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On one level, history is used by all parts of the International Relations (IR) discipline. But lurking beneath the surface of IR’s approach to history lies a well-entrenched binary. Whereas mainstream positions use history as a means to fill in their theoretical frames (seeing history as a kind of ‘scripture’ of abstract lessons), many post-positivists reduce history to a pick-and-mix of contingent hiccups (a ‘butterfly’ of what-ifs and maybes). Interestingly enough, this binary is one reproduced throughout the social sciences. As such, there is a bigger story to the apparently ‘eternal divide’ between history and social science than first meets the eye. This article uses the various ways in which history is used — and abused — in IR to probe more deeply into the relationship between history and social science as a whole. This exploration reveals four frameworks, two drawn from history (context and narrative) and two drawn from social science (eventfulness and ideal-typification) which illustrate the necessary co-implication of the two enterprises. The article employs these tools as a means of re-imagining the relationship between history and social science (including IR), conceiving this as a single intellectual journey in which both are permanently in view.

Historical sociology in international relations: open society, research programme and vocation

Lawson, George
Fonte: London School of Economics and Political Science Research Publicador: London School of Economics and Political Science Research
Tipo: Article; PeerReviewed Formato: application/pdf
Publicado em /07/2007 Português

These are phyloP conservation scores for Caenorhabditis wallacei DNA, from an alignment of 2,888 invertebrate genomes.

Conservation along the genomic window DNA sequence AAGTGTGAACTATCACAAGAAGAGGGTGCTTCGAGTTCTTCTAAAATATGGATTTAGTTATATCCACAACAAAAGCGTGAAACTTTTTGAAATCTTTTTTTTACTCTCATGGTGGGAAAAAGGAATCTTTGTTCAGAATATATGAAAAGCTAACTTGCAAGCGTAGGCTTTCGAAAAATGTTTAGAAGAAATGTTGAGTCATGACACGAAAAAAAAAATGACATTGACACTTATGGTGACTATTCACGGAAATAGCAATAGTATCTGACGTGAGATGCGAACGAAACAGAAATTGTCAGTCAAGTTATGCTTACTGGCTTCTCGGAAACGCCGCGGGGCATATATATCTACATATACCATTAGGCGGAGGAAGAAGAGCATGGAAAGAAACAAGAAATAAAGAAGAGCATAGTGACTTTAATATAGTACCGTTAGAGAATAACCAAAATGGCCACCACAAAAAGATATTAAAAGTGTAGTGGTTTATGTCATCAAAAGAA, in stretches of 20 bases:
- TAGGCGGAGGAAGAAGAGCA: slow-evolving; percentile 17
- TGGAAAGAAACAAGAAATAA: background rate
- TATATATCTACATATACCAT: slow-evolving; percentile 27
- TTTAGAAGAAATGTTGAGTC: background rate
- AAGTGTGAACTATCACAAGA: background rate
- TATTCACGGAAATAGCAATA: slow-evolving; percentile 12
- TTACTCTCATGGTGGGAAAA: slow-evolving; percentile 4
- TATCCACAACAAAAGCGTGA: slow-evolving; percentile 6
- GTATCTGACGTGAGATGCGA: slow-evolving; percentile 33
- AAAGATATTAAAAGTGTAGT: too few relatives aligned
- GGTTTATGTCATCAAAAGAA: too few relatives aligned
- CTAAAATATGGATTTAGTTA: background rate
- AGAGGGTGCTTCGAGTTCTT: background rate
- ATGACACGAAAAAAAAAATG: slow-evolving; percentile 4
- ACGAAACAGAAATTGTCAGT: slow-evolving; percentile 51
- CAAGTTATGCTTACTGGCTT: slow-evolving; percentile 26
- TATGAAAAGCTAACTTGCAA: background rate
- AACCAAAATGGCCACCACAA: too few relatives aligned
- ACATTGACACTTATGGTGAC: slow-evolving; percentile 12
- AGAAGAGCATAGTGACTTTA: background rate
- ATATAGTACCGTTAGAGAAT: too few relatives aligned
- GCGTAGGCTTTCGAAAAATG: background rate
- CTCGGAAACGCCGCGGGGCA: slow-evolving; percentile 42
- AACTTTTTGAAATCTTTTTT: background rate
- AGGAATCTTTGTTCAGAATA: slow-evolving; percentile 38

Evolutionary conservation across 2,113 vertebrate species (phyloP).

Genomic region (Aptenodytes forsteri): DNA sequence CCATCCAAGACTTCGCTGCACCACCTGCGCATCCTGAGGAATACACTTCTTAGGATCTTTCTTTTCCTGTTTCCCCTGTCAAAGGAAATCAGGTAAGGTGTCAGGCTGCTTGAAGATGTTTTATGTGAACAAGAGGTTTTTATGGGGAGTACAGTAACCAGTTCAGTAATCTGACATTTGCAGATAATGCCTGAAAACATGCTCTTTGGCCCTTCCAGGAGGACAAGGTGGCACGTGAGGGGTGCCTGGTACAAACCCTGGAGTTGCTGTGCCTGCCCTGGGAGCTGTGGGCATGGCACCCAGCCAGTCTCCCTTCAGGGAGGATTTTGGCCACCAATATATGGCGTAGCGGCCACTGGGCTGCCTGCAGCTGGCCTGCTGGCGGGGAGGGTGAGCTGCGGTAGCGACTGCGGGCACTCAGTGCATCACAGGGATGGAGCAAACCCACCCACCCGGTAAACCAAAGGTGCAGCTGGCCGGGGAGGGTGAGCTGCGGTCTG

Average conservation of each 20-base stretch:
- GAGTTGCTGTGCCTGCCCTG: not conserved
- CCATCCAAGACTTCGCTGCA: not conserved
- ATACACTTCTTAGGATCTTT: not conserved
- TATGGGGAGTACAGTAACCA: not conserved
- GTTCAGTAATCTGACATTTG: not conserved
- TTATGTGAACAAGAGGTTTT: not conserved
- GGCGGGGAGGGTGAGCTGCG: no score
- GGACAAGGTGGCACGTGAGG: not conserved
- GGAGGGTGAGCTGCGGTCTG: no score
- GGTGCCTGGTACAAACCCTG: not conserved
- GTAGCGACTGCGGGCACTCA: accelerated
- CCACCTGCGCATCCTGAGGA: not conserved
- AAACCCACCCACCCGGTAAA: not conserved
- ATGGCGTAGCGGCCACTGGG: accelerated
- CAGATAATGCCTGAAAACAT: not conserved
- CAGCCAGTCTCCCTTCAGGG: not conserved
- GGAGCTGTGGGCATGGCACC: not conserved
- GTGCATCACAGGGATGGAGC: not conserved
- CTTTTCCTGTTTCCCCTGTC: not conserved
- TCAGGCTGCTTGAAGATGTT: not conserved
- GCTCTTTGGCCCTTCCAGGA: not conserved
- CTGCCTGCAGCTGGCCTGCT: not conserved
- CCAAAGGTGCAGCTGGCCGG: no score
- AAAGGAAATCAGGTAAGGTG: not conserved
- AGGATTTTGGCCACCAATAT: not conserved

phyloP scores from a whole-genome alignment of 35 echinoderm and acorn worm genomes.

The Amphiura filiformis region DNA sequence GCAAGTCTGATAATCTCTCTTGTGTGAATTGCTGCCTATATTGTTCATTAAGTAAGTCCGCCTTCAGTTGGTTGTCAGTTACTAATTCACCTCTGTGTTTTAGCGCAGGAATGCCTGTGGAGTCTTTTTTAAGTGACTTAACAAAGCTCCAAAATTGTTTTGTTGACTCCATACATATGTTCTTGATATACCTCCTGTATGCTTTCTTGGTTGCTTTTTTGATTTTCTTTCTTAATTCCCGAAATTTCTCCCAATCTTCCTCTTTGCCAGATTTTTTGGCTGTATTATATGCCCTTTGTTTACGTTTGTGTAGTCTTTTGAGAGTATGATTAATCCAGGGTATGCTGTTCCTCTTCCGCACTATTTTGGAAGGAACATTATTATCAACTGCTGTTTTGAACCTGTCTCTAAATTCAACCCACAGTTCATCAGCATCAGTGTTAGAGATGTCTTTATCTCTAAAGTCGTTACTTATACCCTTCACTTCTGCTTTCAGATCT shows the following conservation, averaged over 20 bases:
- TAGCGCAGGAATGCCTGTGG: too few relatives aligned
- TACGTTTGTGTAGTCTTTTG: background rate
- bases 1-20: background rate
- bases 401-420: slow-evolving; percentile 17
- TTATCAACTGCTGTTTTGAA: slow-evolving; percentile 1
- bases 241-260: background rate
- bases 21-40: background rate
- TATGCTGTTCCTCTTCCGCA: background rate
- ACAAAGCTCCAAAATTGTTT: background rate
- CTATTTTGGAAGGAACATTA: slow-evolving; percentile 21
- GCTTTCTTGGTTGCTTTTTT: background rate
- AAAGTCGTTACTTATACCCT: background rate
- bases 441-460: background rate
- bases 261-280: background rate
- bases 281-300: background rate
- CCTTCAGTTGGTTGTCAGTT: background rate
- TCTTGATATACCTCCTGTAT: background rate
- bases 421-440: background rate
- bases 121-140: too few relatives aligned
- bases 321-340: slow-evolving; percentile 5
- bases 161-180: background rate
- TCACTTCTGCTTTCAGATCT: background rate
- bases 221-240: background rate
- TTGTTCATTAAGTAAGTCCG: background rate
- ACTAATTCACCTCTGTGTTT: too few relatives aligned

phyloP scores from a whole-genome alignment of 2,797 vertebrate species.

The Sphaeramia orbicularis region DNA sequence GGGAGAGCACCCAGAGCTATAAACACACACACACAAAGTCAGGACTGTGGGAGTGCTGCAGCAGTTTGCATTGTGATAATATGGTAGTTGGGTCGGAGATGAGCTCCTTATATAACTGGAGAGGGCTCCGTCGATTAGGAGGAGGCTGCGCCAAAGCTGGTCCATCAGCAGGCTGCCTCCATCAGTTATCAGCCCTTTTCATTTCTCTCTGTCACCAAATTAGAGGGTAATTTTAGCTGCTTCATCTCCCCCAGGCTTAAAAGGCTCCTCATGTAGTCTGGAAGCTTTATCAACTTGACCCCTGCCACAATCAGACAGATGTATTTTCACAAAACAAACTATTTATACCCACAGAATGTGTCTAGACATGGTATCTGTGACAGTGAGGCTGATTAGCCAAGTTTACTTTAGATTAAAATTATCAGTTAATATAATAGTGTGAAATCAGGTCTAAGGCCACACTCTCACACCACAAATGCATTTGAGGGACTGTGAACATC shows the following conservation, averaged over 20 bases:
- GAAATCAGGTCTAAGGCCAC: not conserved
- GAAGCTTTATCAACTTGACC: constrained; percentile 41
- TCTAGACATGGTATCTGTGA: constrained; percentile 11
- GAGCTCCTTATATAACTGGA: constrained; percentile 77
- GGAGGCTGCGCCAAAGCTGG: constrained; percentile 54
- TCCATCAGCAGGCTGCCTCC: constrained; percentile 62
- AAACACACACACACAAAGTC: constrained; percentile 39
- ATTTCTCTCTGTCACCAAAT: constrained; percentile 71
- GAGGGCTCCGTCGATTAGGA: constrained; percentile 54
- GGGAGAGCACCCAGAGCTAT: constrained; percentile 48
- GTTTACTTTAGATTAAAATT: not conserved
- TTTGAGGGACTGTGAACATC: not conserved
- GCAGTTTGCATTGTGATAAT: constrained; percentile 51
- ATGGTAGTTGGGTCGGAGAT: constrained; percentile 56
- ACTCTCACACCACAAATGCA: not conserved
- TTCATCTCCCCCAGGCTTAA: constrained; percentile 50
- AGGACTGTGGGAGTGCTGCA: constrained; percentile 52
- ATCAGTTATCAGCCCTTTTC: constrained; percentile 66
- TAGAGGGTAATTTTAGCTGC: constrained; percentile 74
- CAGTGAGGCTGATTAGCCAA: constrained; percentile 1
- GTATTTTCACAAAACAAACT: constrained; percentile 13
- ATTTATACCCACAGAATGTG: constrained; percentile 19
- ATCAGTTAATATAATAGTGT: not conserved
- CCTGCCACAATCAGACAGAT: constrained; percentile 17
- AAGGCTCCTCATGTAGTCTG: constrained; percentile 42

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Over the last 20 years, historical sociology has become an increasingly conspicuous part of the broader field of International Relations (IR) theory, with advocates making a series of interventions in subjects as diverse as the origins and varieties of international systems over time and place, to work on the co-constitutive relationship between the international realm and state–society relations in the processes of radical change. However, even as historical sociology in IR (HSIR) has produced substantial gains, so there has also been a concomitant watering down of the underlying approach itself. As a result, it is no longer clear what exactly HSIR entails: should it be seen as operating within the existing pool of available theories or as an attempt to reconvene the discipline on new foundations? This article sets out an identifiable set of assumptions and precepts for HSIR based on deep ontological realism, epistemological relationism, a methodological free range, and an overt normative engagement with the events and processes that make up contemporary world politics. As such, HSIR can be seen as operating as an open society, a research programme and a vocation.

The English School: a neglected approach to International Security Studies

Buzan, Barry
Fonte: SAGE Publications Publicador: SAGE Publications
Tipo: Article; PeerReviewed Formato: application/pdf
Publicado em /04/2015 Português
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The terms ‘English School’ (ES) and ‘international security’ seldom appear in the same sentence. Yet the ES can and should constitute a general approach to International Security Studies (ISS) comparable to realism, liberalism, constructivism and several other approaches to International relations (IR). The article begins by sketching out how the ES’s idea of raison de système provides a general framing for ISS that counterpoints approaches focused on raison d’état. It then shows how the ES’s societal approach provides specific insights that could strengthen analysis of international security: by providing a normative framing for securitization; by showing the historical variability of key ISS concepts such as war, balance of power and human rights; by adding an inside/outside dimension to security relations based on differentiations within international society; and by complementing regional approaches to international security with its societal approach. The article aims to initiate a conversation between the ES and ISS by showing where the fruitful links are, and by introducing the relevant ES literature to ISS scholars.